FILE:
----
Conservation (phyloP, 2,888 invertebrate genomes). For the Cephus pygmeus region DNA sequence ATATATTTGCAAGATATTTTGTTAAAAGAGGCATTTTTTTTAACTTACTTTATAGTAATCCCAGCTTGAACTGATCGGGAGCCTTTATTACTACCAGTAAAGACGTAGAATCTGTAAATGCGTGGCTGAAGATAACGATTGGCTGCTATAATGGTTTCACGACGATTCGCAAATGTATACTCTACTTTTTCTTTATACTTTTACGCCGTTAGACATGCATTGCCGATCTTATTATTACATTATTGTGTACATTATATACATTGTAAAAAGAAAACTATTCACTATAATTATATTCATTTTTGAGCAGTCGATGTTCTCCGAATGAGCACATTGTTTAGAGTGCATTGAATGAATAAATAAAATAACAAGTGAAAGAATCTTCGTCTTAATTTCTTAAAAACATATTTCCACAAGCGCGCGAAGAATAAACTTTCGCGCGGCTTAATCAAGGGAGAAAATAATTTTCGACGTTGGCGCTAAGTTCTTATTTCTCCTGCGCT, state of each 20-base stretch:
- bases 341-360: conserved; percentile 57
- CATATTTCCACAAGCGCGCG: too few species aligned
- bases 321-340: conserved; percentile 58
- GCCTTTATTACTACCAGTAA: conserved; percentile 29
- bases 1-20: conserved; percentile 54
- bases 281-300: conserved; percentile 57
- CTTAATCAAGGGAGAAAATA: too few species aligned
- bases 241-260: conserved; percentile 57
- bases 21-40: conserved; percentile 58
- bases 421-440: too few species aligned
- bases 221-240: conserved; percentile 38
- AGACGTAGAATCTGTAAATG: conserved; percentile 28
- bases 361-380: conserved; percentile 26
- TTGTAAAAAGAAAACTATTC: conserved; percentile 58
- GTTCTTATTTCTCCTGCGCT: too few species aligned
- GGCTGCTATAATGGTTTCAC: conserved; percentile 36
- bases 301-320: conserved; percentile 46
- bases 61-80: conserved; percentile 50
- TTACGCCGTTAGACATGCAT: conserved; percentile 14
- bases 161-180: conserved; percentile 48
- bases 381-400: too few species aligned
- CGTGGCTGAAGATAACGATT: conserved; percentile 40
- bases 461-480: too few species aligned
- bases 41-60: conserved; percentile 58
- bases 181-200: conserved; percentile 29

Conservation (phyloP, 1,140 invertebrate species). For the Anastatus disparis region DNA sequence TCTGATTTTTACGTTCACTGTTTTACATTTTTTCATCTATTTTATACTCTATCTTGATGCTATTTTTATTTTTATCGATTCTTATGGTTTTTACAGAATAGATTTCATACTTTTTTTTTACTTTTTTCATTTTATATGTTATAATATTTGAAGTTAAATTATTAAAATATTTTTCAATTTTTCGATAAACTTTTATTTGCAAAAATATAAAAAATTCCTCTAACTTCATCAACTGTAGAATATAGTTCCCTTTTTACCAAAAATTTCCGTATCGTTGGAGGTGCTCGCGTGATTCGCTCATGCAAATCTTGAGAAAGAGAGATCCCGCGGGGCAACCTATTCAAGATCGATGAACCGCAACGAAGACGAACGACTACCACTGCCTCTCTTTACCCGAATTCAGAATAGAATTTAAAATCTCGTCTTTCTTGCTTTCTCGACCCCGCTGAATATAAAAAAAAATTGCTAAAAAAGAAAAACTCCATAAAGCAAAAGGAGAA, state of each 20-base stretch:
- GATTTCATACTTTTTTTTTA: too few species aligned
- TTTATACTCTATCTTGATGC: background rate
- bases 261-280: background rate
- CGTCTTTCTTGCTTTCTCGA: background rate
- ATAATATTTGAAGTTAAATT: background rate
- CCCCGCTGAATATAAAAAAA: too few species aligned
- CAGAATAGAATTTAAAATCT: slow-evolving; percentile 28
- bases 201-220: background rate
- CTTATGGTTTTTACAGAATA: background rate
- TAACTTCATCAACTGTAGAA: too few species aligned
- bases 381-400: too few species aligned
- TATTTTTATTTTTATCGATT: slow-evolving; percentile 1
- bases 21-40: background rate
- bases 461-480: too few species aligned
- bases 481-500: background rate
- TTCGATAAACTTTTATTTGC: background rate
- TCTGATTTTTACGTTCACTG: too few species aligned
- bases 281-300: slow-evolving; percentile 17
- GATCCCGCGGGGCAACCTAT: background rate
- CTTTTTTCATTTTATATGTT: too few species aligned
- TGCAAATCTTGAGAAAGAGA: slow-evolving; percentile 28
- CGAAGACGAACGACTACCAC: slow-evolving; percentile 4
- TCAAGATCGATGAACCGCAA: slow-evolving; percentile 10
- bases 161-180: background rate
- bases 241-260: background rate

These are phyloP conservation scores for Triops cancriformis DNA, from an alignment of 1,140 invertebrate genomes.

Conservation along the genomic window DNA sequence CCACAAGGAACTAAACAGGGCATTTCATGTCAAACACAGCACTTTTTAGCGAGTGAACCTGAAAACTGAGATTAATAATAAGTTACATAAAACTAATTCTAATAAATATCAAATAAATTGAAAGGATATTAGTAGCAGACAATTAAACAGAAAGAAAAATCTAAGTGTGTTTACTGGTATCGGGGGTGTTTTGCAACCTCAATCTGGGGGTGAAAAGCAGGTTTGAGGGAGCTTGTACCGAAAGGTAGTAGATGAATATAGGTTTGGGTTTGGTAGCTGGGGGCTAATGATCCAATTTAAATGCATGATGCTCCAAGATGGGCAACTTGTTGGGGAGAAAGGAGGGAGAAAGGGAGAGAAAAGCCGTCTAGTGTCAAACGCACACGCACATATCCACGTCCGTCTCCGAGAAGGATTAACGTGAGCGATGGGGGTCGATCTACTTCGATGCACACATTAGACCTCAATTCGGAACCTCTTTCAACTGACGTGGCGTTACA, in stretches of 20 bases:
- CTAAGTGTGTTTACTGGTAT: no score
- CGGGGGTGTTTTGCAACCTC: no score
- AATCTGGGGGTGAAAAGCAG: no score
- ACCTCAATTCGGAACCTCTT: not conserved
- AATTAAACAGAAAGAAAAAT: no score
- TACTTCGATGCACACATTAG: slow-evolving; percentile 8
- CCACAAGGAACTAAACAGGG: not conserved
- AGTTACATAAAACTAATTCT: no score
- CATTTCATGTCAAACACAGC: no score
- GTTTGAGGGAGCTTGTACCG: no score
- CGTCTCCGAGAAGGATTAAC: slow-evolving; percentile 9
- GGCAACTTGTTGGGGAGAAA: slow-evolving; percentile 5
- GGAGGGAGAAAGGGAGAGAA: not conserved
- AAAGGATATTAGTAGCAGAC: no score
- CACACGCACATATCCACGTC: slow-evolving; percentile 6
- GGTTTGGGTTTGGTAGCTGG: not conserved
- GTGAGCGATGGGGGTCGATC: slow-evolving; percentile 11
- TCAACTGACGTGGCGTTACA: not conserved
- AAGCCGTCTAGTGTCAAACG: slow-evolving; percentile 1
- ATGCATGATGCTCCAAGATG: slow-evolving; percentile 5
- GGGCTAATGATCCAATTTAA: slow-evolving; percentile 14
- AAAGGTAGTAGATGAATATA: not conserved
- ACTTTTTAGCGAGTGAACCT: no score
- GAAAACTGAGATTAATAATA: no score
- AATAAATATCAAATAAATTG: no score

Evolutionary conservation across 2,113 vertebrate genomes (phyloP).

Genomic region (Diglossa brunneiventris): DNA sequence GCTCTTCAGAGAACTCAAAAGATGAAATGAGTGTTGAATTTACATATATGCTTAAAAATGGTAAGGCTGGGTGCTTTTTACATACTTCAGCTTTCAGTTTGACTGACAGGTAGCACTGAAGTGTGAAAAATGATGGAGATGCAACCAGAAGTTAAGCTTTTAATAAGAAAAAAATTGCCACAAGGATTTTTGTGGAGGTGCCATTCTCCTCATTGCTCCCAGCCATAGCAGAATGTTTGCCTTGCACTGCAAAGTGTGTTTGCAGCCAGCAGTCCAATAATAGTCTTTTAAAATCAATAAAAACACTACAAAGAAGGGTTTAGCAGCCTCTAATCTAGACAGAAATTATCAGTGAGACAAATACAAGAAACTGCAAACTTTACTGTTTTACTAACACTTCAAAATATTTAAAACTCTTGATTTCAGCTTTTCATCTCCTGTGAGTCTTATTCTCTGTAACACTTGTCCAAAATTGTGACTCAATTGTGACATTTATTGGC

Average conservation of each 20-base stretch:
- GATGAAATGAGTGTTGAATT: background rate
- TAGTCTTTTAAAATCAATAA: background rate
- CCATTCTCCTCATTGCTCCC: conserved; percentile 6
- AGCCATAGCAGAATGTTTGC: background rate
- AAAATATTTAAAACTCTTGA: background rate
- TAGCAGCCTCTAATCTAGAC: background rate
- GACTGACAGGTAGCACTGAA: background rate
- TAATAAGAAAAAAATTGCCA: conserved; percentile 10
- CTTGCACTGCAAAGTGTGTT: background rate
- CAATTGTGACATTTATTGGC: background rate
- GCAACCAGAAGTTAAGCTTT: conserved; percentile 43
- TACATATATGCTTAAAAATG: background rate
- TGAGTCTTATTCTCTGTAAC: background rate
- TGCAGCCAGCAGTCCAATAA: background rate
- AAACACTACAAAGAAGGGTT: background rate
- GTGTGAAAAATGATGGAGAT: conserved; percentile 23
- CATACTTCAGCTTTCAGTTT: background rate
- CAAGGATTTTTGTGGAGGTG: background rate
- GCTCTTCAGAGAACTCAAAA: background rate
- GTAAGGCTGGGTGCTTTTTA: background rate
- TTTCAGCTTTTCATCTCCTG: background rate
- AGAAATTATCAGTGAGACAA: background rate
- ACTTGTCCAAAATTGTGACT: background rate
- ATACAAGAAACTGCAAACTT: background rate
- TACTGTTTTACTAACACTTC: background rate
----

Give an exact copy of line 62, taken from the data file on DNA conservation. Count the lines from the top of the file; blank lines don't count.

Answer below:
- AGTTACATAAAACTAATTCT: no score